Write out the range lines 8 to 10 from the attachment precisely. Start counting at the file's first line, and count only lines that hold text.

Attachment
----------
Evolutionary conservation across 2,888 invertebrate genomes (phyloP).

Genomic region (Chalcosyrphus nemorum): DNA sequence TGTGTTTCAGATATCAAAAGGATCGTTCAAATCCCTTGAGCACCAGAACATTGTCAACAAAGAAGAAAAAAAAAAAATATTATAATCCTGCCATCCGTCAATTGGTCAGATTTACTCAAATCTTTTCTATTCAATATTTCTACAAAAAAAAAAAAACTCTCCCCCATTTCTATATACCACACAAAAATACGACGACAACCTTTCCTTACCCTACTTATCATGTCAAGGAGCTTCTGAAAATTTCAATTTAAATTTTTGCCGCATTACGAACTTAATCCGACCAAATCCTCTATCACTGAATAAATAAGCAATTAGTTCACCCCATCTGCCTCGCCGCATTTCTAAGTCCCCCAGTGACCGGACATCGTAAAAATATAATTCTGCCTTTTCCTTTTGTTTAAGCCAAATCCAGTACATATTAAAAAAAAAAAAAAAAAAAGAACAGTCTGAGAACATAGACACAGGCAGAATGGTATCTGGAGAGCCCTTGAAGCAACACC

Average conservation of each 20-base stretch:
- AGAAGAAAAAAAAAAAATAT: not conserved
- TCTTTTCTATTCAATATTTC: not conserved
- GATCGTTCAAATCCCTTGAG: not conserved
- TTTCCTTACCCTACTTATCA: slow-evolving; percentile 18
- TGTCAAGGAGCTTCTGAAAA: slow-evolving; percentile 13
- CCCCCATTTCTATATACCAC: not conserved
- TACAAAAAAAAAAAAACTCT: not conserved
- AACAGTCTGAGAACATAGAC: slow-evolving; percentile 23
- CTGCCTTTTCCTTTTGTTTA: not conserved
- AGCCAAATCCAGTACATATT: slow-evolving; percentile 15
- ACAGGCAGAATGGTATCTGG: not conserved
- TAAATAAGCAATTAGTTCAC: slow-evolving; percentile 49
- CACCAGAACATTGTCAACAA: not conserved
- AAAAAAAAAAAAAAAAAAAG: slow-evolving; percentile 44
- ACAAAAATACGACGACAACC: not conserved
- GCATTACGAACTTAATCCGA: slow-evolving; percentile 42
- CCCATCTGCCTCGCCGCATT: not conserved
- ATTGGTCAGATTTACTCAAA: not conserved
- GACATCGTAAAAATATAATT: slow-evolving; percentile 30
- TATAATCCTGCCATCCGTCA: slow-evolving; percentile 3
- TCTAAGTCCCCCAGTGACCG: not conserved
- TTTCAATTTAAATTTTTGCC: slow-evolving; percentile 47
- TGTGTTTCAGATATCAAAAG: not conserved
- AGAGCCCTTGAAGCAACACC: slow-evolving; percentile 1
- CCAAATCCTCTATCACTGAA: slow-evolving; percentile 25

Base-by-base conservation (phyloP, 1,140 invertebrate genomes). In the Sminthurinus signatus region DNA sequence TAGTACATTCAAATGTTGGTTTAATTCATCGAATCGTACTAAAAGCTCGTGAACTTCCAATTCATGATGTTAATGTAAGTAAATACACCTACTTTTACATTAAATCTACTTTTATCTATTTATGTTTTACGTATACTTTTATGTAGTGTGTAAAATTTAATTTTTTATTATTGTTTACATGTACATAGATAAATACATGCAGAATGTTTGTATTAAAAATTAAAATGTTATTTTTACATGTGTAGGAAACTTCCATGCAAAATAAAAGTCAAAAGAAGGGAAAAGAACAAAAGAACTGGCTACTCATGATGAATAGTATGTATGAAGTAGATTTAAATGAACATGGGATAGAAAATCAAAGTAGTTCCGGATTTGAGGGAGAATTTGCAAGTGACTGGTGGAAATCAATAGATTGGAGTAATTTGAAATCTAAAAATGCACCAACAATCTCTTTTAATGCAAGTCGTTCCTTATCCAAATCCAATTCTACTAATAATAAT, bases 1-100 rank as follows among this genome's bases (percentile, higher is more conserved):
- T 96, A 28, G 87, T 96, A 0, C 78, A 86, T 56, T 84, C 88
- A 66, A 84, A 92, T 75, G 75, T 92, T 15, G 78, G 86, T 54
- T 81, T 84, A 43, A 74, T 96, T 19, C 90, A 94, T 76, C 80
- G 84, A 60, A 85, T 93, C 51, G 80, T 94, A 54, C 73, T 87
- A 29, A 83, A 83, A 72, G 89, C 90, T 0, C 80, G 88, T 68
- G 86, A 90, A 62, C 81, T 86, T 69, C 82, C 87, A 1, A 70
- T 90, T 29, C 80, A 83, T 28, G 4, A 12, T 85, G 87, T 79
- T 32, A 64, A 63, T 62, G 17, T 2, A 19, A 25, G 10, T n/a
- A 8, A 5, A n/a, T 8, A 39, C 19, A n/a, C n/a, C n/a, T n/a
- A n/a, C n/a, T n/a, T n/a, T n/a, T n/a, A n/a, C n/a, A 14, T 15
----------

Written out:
- TGTCAAGGAGCTTCTGAAAA: slow-evolving; percentile 13
- CCCCCATTTCTATATACCAC: not conserved
- TACAAAAAAAAAAAAACTCT: not conserved